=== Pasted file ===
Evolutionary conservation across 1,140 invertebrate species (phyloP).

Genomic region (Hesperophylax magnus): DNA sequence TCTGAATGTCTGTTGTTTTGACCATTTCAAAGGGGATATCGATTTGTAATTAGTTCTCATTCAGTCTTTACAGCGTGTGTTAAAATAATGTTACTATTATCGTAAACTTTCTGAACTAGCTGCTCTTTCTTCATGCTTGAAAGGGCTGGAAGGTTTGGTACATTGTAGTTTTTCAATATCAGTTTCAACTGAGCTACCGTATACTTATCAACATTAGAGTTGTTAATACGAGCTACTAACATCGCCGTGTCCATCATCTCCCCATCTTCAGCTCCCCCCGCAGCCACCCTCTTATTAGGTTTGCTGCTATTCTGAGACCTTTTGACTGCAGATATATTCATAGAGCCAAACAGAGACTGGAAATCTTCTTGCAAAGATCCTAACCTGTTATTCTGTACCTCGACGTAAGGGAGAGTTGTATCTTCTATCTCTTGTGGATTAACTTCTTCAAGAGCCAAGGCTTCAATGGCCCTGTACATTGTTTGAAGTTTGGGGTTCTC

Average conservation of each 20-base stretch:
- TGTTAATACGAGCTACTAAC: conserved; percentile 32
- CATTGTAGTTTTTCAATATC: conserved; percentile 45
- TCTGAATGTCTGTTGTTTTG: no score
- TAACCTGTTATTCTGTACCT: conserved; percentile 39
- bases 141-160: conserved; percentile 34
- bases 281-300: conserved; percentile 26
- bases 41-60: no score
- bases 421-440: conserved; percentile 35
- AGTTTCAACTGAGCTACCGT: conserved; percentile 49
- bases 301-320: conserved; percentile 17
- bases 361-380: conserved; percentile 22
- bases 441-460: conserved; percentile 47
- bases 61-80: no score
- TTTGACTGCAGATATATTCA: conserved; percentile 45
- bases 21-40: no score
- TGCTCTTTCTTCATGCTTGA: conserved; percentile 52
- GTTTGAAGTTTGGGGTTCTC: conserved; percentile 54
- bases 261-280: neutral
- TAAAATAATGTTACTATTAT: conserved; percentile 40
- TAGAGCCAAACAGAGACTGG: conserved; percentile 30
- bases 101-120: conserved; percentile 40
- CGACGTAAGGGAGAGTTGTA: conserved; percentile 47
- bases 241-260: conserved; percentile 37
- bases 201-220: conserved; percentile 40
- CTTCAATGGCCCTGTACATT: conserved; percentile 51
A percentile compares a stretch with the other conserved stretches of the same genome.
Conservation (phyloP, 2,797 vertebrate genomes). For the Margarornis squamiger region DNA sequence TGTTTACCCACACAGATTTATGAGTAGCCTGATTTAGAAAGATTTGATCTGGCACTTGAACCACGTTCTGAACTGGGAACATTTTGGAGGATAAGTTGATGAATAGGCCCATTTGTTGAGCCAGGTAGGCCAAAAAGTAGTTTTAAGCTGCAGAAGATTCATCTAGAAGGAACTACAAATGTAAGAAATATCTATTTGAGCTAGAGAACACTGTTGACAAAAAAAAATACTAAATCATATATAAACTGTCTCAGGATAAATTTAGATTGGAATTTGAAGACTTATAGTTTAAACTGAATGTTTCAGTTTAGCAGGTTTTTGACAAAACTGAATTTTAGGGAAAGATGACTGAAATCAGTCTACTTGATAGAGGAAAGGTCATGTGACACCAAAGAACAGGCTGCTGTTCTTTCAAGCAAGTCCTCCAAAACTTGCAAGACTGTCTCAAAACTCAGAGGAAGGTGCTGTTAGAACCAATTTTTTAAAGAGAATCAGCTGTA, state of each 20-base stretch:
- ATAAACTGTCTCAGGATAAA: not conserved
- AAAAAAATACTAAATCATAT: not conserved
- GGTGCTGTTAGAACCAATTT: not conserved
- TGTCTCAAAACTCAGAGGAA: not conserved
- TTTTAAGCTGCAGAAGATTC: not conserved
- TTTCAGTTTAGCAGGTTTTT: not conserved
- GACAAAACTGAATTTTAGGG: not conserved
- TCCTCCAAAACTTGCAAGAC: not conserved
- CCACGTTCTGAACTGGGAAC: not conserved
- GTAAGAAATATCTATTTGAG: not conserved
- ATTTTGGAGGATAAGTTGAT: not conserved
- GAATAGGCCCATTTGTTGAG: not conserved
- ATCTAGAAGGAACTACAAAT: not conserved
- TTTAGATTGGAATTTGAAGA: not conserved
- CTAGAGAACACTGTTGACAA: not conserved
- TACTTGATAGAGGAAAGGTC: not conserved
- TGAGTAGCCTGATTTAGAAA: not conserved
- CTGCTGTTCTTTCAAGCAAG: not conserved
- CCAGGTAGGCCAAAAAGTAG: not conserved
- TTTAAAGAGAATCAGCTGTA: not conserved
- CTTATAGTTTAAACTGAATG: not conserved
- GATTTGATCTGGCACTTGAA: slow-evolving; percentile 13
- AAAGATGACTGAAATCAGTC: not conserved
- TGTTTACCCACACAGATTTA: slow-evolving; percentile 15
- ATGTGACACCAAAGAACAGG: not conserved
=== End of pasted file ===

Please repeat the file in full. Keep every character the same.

Evolutionary conservation across 1,140 invertebrate species (phyloP).

Genomic region (Hesperophylax magnus): DNA sequence TCTGAATGTCTGTTGTTTTGACCATTTCAAAGGGGATATCGATTTGTAATTAGTTCTCATTCAGTCTTTACAGCGTGTGTTAAAATAATGTTACTATTATCGTAAACTTTCTGAACTAGCTGCTCTTTCTTCATGCTTGAAAGGGCTGGAAGGTTTGGTACATTGTAGTTTTTCAATATCAGTTTCAACTGAGCTACCGTATACTTATCAACATTAGAGTTGTTAATACGAGCTACTAACATCGCCGTGTCCATCATCTCCCCATCTTCAGCTCCCCCCGCAGCCACCCTCTTATTAGGTTTGCTGCTATTCTGAGACCTTTTGACTGCAGATATATTCATAGAGCCAAACAGAGACTGGAAATCTTCTTGCAAAGATCCTAACCTGTTATTCTGTACCTCGACGTAAGGGAGAGTTGTATCTTCTATCTCTTGTGGATTAACTTCTTCAAGAGCCAAGGCTTCAATGGCCCTGTACATTGTTTGAAGTTTGGGGTTCTC

Average conservation of each 20-base stretch:
- TGTTAATACGAGCTACTAAC: conserved; percentile 32
- CATTGTAGTTTTTCAATATC: conserved; percentile 45
- TCTGAATGTCTGTTGTTTTG: no score
- TAACCTGTTATTCTGTACCT: conserved; percentile 39
- bases 141-160: conserved; percentile 34
- bases 281-300: conserved; percentile 26
- bases 41-60: no score
- bases 421-440: conserved; percentile 35
- AGTTTCAACTGAGCTACCGT: conserved; percentile 49
- bases 301-320: conserved; percentile 17
- bases 361-380: conserved; percentile 22
- bases 441-460: conserved; percentile 47
- bases 61-80: no score
- TTTGACTGCAGATATATTCA: conserved; percentile 45
- bases 21-40: no score
- TGCTCTTTCTTCATGCTTGA: conserved; percentile 52
- GTTTGAAGTTTGGGGTTCTC: conserved; percentile 54
- bases 261-280: neutral
- TAAAATAATGTTACTATTAT: conserved; percentile 40
- TAGAGCCAAACAGAGACTGG: conserved; percentile 30
- bases 101-120: conserved; percentile 40
- CGACGTAAGGGAGAGTTGTA: conserved; percentile 47
- bases 241-260: conserved; percentile 37
- bases 201-220: conserved; percentile 40
- CTTCAATGGCCCTGTACATT: conserved; percentile 51
A percentile compares a stretch with the other conserved stretches of the same genome.
Conservation (phyloP, 2,797 vertebrate genomes). For the Margarornis squamiger region DNA sequence TGTTTACCCACACAGATTTATGAGTAGCCTGATTTAGAAAGATTTGATCTGGCACTTGAACCACGTTCTGAACTGGGAACATTTTGGAGGATAAGTTGATGAATAGGCCCATTTGTTGAGCCAGGTAGGCCAAAAAGTAGTTTTAAGCTGCAGAAGATTCATCTAGAAGGAACTACAAATGTAAGAAATATCTATTTGAGCTAGAGAACACTGTTGACAAAAAAAAATACTAAATCATATATAAACTGTCTCAGGATAAATTTAGATTGGAATTTGAAGACTTATAGTTTAAACTGAATGTTTCAGTTTAGCAGGTTTTTGACAAAACTGAATTTTAGGGAAAGATGACTGAAATCAGTCTACTTGATAGAGGAAAGGTCATGTGACACCAAAGAACAGGCTGCTGTTCTTTCAAGCAAGTCCTCCAAAACTTGCAAGACTGTCTCAAAACTCAGAGGAAGGTGCTGTTAGAACCAATTTTTTAAAGAGAATCAGCTGTA, state of each 20-base stretch:
- ATAAACTGTCTCAGGATAAA: not conserved
- AAAAAAATACTAAATCATAT: not conserved
- GGTGCTGTTAGAACCAATTT: not conserved
- TGTCTCAAAACTCAGAGGAA: not conserved
- TTTTAAGCTGCAGAAGATTC: not conserved
- TTTCAGTTTAGCAGGTTTTT: not conserved
- GACAAAACTGAATTTTAGGG: not conserved
- TCCTCCAAAACTTGCAAGAC: not conserved
- CCACGTTCTGAACTGGGAAC: not conserved
- GTAAGAAATATCTATTTGAG: not conserved
- ATTTTGGAGGATAAGTTGAT: not conserved
- GAATAGGCCCATTTGTTGAG: not conserved
- ATCTAGAAGGAACTACAAAT: not conserved
- TTTAGATTGGAATTTGAAGA: not conserved
- CTAGAGAACACTGTTGACAA: not conserved
- TACTTGATAGAGGAAAGGTC: not conserved
- TGAGTAGCCTGATTTAGAAA: not conserved
- CTGCTGTTCTTTCAAGCAAG: not conserved
- CCAGGTAGGCCAAAAAGTAG: not conserved
- TTTAAAGAGAATCAGCTGTA: not conserved
- CTTATAGTTTAAACTGAATG: not conserved
- GATTTGATCTGGCACTTGAA: slow-evolving; percentile 13
- AAAGATGACTGAAATCAGTC: not conserved
- TGTTTACCCACACAGATTTA: slow-evolving; percentile 15
- ATGTGACACCAAAGAACAGG: not conserved